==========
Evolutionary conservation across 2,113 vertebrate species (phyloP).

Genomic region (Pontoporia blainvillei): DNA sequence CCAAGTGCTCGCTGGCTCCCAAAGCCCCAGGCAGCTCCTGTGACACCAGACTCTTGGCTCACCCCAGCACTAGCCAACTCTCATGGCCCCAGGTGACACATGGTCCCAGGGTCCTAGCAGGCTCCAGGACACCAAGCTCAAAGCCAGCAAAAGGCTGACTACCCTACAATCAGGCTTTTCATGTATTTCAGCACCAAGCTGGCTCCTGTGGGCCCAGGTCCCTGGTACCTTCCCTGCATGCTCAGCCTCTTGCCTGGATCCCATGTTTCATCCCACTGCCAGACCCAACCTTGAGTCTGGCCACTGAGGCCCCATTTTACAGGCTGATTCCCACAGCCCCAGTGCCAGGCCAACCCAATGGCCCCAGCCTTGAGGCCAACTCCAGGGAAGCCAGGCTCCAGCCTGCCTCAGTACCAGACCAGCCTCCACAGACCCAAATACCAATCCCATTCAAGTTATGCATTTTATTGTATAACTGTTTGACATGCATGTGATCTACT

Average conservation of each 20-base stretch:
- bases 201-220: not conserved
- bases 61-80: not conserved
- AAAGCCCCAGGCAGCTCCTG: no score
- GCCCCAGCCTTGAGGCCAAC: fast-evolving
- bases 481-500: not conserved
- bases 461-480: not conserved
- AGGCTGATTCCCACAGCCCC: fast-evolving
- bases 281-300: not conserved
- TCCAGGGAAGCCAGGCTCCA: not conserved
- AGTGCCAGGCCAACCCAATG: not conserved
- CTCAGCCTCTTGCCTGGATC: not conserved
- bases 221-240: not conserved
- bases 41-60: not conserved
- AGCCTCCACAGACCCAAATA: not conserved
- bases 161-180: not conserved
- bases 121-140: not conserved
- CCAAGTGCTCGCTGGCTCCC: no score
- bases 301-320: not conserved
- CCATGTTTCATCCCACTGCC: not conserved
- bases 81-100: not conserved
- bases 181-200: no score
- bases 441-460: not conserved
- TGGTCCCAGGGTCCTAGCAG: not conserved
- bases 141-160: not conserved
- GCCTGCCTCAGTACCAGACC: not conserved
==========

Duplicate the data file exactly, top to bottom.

Evolutionary conservation across 2,113 vertebrate species (phyloP).

Genomic region (Pontoporia blainvillei): DNA sequence CCAAGTGCTCGCTGGCTCCCAAAGCCCCAGGCAGCTCCTGTGACACCAGACTCTTGGCTCACCCCAGCACTAGCCAACTCTCATGGCCCCAGGTGACACATGGTCCCAGGGTCCTAGCAGGCTCCAGGACACCAAGCTCAAAGCCAGCAAAAGGCTGACTACCCTACAATCAGGCTTTTCATGTATTTCAGCACCAAGCTGGCTCCTGTGGGCCCAGGTCCCTGGTACCTTCCCTGCATGCTCAGCCTCTTGCCTGGATCCCATGTTTCATCCCACTGCCAGACCCAACCTTGAGTCTGGCCACTGAGGCCCCATTTTACAGGCTGATTCCCACAGCCCCAGTGCCAGGCCAACCCAATGGCCCCAGCCTTGAGGCCAACTCCAGGGAAGCCAGGCTCCAGCCTGCCTCAGTACCAGACCAGCCTCCACAGACCCAAATACCAATCCCATTCAAGTTATGCATTTTATTGTATAACTGTTTGACATGCATGTGATCTACT

Average conservation of each 20-base stretch:
- bases 201-220: not conserved
- bases 61-80: not conserved
- AAAGCCCCAGGCAGCTCCTG: no score
- GCCCCAGCCTTGAGGCCAAC: fast-evolving
- bases 481-500: not conserved
- bases 461-480: not conserved
- AGGCTGATTCCCACAGCCCC: fast-evolving
- bases 281-300: not conserved
- TCCAGGGAAGCCAGGCTCCA: not conserved
- AGTGCCAGGCCAACCCAATG: not conserved
- CTCAGCCTCTTGCCTGGATC: not conserved
- bases 221-240: not conserved
- bases 41-60: not conserved
- AGCCTCCACAGACCCAAATA: not conserved
- bases 161-180: not conserved
- bases 121-140: not conserved
- CCAAGTGCTCGCTGGCTCCC: no score
- bases 301-320: not conserved
- CCATGTTTCATCCCACTGCC: not conserved
- bases 81-100: not conserved
- bases 181-200: no score
- bases 441-460: not conserved
- TGGTCCCAGGGTCCTAGCAG: not conserved
- bases 141-160: not conserved
- GCCTGCCTCAGTACCAGACC: not conserved